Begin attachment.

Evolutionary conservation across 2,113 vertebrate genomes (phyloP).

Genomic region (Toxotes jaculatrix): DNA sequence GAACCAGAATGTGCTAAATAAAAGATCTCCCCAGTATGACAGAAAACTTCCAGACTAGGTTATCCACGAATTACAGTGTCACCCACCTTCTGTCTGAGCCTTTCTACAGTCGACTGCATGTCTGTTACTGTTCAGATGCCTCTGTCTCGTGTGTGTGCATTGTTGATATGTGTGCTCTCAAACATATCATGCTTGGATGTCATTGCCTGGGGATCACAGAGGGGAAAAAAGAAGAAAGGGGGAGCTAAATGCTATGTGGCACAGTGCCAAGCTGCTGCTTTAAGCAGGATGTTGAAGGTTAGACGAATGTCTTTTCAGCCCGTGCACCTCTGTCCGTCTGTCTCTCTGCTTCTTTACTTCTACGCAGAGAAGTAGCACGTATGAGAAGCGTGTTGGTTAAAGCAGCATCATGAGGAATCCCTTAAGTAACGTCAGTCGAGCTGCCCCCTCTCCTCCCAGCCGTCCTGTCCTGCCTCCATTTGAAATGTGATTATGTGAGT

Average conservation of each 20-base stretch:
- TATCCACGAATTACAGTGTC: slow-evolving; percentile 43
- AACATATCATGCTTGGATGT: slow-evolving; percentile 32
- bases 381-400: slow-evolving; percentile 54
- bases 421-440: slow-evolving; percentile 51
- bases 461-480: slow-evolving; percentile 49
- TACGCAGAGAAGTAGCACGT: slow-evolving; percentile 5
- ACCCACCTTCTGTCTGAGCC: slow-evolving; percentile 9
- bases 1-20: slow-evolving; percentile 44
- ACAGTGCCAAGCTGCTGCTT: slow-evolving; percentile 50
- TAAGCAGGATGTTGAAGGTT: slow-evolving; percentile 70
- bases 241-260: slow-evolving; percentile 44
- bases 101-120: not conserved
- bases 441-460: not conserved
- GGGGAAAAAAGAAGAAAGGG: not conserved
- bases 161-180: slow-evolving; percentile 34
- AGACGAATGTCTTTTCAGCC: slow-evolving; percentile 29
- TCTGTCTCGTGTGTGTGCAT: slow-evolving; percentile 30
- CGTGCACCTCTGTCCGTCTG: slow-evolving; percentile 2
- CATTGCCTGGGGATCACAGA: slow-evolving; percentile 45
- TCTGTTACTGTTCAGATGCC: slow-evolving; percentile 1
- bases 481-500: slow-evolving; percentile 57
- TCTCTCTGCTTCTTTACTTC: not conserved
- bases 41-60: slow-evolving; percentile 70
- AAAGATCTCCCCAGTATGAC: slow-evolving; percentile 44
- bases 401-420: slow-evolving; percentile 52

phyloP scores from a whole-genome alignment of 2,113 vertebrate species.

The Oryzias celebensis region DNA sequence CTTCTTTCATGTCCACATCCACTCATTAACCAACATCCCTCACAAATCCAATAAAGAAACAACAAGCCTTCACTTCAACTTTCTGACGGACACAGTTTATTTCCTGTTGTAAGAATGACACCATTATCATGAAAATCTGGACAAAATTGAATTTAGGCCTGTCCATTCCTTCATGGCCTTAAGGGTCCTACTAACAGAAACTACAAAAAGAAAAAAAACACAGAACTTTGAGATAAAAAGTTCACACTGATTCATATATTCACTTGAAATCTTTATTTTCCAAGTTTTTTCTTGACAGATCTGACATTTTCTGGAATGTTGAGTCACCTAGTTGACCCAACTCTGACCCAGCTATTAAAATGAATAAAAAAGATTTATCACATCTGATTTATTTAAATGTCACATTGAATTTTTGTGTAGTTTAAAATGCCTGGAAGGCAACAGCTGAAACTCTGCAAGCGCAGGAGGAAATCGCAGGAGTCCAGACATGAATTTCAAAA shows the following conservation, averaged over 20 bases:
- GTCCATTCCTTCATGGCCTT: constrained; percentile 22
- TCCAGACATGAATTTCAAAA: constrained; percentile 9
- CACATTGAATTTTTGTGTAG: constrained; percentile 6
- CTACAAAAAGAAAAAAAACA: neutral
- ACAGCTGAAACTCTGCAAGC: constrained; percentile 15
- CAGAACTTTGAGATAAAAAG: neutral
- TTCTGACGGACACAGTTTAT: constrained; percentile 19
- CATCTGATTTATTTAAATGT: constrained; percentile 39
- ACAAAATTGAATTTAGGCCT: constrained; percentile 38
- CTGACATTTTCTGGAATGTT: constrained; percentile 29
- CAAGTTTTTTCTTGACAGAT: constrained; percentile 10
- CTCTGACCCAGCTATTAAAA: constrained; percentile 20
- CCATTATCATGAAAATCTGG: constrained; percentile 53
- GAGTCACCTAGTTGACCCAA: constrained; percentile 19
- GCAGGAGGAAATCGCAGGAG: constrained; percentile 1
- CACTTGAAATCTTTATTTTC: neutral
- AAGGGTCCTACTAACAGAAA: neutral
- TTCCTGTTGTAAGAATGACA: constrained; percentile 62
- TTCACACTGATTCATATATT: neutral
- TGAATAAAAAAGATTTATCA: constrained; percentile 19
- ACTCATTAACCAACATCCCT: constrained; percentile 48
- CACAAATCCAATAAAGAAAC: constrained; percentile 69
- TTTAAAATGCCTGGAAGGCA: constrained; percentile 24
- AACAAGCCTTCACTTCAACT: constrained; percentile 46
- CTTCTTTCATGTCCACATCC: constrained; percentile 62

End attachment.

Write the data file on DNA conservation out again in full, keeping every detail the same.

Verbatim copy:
Evolutionary conservation across 2,113 vertebrate genomes (phyloP).

Genomic region (Toxotes jaculatrix): DNA sequence GAACCAGAATGTGCTAAATAAAAGATCTCCCCAGTATGACAGAAAACTTCCAGACTAGGTTATCCACGAATTACAGTGTCACCCACCTTCTGTCTGAGCCTTTCTACAGTCGACTGCATGTCTGTTACTGTTCAGATGCCTCTGTCTCGTGTGTGTGCATTGTTGATATGTGTGCTCTCAAACATATCATGCTTGGATGTCATTGCCTGGGGATCACAGAGGGGAAAAAAGAAGAAAGGGGGAGCTAAATGCTATGTGGCACAGTGCCAAGCTGCTGCTTTAAGCAGGATGTTGAAGGTTAGACGAATGTCTTTTCAGCCCGTGCACCTCTGTCCGTCTGTCTCTCTGCTTCTTTACTTCTACGCAGAGAAGTAGCACGTATGAGAAGCGTGTTGGTTAAAGCAGCATCATGAGGAATCCCTTAAGTAACGTCAGTCGAGCTGCCCCCTCTCCTCCCAGCCGTCCTGTCCTGCCTCCATTTGAAATGTGATTATGTGAGT

Average conservation of each 20-base stretch:
- TATCCACGAATTACAGTGTC: slow-evolving; percentile 43
- AACATATCATGCTTGGATGT: slow-evolving; percentile 32
- bases 381-400: slow-evolving; percentile 54
- bases 421-440: slow-evolving; percentile 51
- bases 461-480: slow-evolving; percentile 49
- TACGCAGAGAAGTAGCACGT: slow-evolving; percentile 5
- ACCCACCTTCTGTCTGAGCC: slow-evolving; percentile 9
- bases 1-20: slow-evolving; percentile 44
- ACAGTGCCAAGCTGCTGCTT: slow-evolving; percentile 50
- TAAGCAGGATGTTGAAGGTT: slow-evolving; percentile 70
- bases 241-260: slow-evolving; percentile 44
- bases 101-120: not conserved
- bases 441-460: not conserved
- GGGGAAAAAAGAAGAAAGGG: not conserved
- bases 161-180: slow-evolving; percentile 34
- AGACGAATGTCTTTTCAGCC: slow-evolving; percentile 29
- TCTGTCTCGTGTGTGTGCAT: slow-evolving; percentile 30
- CGTGCACCTCTGTCCGTCTG: slow-evolving; percentile 2
- CATTGCCTGGGGATCACAGA: slow-evolving; percentile 45
- TCTGTTACTGTTCAGATGCC: slow-evolving; percentile 1
- bases 481-500: slow-evolving; percentile 57
- TCTCTCTGCTTCTTTACTTC: not conserved
- bases 41-60: slow-evolving; percentile 70
- AAAGATCTCCCCAGTATGAC: slow-evolving; percentile 44
- bases 401-420: slow-evolving; percentile 52

phyloP scores from a whole-genome alignment of 2,113 vertebrate species.

The Oryzias celebensis region DNA sequence CTTCTTTCATGTCCACATCCACTCATTAACCAACATCCCTCACAAATCCAATAAAGAAACAACAAGCCTTCACTTCAACTTTCTGACGGACACAGTTTATTTCCTGTTGTAAGAATGACACCATTATCATGAAAATCTGGACAAAATTGAATTTAGGCCTGTCCATTCCTTCATGGCCTTAAGGGTCCTACTAACAGAAACTACAAAAAGAAAAAAAACACAGAACTTTGAGATAAAAAGTTCACACTGATTCATATATTCACTTGAAATCTTTATTTTCCAAGTTTTTTCTTGACAGATCTGACATTTTCTGGAATGTTGAGTCACCTAGTTGACCCAACTCTGACCCAGCTATTAAAATGAATAAAAAAGATTTATCACATCTGATTTATTTAAATGTCACATTGAATTTTTGTGTAGTTTAAAATGCCTGGAAGGCAACAGCTGAAACTCTGCAAGCGCAGGAGGAAATCGCAGGAGTCCAGACATGAATTTCAAAA shows the following conservation, averaged over 20 bases:
- GTCCATTCCTTCATGGCCTT: constrained; percentile 22
- TCCAGACATGAATTTCAAAA: constrained; percentile 9
- CACATTGAATTTTTGTGTAG: constrained; percentile 6
- CTACAAAAAGAAAAAAAACA: neutral
- ACAGCTGAAACTCTGCAAGC: constrained; percentile 15
- CAGAACTTTGAGATAAAAAG: neutral
- TTCTGACGGACACAGTTTAT: constrained; percentile 19
- CATCTGATTTATTTAAATGT: constrained; percentile 39
- ACAAAATTGAATTTAGGCCT: constrained; percentile 38
- CTGACATTTTCTGGAATGTT: constrained; percentile 29
- CAAGTTTTTTCTTGACAGAT: constrained; percentile 10
- CTCTGACCCAGCTATTAAAA: constrained; percentile 20
- CCATTATCATGAAAATCTGG: constrained; percentile 53
- GAGTCACCTAGTTGACCCAA: constrained; percentile 19
- GCAGGAGGAAATCGCAGGAG: constrained; percentile 1
- CACTTGAAATCTTTATTTTC: neutral
- AAGGGTCCTACTAACAGAAA: neutral
- TTCCTGTTGTAAGAATGACA: constrained; percentile 62
- TTCACACTGATTCATATATT: neutral
- TGAATAAAAAAGATTTATCA: constrained; percentile 19
- ACTCATTAACCAACATCCCT: constrained; percentile 48
- CACAAATCCAATAAAGAAAC: constrained; percentile 69
- TTTAAAATGCCTGGAAGGCA: constrained; percentile 24
- AACAAGCCTTCACTTCAACT: constrained; percentile 46
- CTTCTTTCATGTCCACATCC: constrained; percentile 62